Will you join us for our annual 5k?

Have you been wanting to sign up for our upcoming 5K on May 20, but are feeling unsteady or unsure? Give our office a call and schedule a physical therapy evaluation. We will help you get 5K ready!

Employee Spotlight: Jim Scharf, PTA

Jim Scharf, PTA, didn't start off knowing he wanted to work in the O&P field. In fact, he didn't even start off working in the healthcare industry. For the first couple years of his working life, he was an auto mechanic. 

"I decided that this is not what I want to do with the rest of my life so I started to work at St. Elizabeth hospital in 1985 in the X-ray department," he said.

Three years later, he graduated as a physical therapy assistant and four or five years after that, an amputee clinic was established at St. Elizabeth. Jim was the PTA chosen to work there.

"That clinic became very busy up until St. Elizabeth closed," he said. "When that happened I started working at another facility and the area prosthetist found out where I was and continued to send me patients."

In 2012, he was asked to come join Optimus Prosthetics, where he works with patients to establish a good prosthetic gait or refine the prosthetic gait. One of the things he encounters again and again are amputees who become discouraged because of what they see on TV or YouTube.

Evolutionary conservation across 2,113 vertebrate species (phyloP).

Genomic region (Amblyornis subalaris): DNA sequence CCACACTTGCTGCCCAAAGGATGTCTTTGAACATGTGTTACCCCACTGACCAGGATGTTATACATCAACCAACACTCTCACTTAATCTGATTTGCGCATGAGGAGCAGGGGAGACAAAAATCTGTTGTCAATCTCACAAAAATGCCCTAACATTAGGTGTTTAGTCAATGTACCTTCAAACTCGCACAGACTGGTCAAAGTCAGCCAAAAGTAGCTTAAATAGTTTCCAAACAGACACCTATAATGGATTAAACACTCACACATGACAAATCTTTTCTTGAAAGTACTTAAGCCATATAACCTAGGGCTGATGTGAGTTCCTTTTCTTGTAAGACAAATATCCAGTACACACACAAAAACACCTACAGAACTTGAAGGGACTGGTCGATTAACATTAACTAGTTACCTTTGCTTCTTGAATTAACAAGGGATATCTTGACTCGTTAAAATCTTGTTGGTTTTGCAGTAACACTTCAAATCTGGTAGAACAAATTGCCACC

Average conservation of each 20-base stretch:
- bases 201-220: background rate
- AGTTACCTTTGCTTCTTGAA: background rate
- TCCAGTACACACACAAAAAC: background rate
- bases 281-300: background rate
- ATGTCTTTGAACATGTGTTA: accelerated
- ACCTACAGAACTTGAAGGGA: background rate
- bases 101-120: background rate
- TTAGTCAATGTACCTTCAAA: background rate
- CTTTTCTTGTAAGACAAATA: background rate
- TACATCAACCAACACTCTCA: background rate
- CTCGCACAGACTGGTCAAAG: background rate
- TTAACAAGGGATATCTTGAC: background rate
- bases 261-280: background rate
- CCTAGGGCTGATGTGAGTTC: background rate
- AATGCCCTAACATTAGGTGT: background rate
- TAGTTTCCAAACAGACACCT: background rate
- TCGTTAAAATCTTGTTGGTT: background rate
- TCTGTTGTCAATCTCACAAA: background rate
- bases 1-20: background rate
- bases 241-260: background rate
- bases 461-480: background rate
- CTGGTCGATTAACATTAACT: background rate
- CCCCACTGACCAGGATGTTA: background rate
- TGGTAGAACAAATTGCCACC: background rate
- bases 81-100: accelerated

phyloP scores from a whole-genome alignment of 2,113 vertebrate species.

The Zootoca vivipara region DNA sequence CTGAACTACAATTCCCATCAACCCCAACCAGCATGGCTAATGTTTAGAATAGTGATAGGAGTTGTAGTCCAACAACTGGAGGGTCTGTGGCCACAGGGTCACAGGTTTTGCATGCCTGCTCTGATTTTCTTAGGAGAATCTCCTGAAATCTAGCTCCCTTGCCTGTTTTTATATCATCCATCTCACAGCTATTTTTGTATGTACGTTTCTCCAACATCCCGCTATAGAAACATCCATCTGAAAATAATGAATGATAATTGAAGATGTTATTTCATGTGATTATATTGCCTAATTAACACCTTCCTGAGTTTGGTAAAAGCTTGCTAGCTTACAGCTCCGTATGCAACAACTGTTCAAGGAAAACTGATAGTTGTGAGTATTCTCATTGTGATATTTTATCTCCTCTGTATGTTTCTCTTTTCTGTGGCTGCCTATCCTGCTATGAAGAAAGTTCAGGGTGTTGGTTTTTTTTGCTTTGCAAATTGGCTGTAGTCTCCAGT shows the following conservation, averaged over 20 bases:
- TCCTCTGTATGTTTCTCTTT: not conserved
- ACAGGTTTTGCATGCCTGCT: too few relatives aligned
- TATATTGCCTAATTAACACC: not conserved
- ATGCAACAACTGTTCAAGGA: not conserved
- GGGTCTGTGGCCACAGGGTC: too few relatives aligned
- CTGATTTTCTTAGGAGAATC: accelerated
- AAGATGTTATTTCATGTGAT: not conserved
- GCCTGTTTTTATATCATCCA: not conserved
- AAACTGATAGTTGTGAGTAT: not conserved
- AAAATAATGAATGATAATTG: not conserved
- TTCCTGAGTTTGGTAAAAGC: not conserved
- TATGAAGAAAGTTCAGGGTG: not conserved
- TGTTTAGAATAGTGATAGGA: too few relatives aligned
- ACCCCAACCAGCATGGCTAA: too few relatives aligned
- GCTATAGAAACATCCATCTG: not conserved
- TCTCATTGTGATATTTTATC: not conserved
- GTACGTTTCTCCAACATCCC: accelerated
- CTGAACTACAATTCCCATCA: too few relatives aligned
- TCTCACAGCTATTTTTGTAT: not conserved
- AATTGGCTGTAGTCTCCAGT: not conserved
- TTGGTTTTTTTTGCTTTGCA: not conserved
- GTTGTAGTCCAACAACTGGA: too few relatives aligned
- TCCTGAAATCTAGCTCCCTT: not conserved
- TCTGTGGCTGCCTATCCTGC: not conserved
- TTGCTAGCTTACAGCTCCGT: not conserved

"They all will give the impression that you 'just pop a leg on and magically start walking' and this couldn't be further from the truth!" he said. "I even had one patient tell me that she was watching a daytime TV show where they showed the patient in surgery and gave the impression that the patient was up on their prosthesis the very next day after surgery! My reply was 'Not in this galaxy!!'"

He went on to say that the amputees shown on TV or in marketing material tend to be young and athletic and had perfect surgeries.

" They generally are not an average person like you and me," he said. "Just remember that you are generally seeing the end result or the potential of the prosthetic device and what is not shown is the hard work and the time involved for each person to achieve that."

He said what makes the O&P field worth it is helping a fellow human being regain as much of their life as possible.

"Walking is the cornerstone of human function, so if I can help a fellow human being to walk again it is all worth it," he said. 

James Swanson: Seeing Life Through a New Lens

I've decided to write off 2016. In December of 2015 while putting in long days of work and volunteering at my church at night, I felt that something was wrong with my left foot.  I went to my doctor, who immediately admitted me into the hospital. Severe infection had set in, and the first of three operations started my journey. After a two week stay at the hospital, I was sent to a rehab facility to recover.  With the wound almost fully healed, I went back home to finish my recovery, or so I thought. However, the infection had a different plan for me. It had returned with a vengeance in the bones of my left foot and was spreading. In June 2016, I was admitted again into the hospital, but this time, I had to lose my foot and ankle. I didn't have any time to think of what was happening to me, and when I awoke from the operation, it was gone. Scared and depressed I found myself sent back once again into the rehab facility.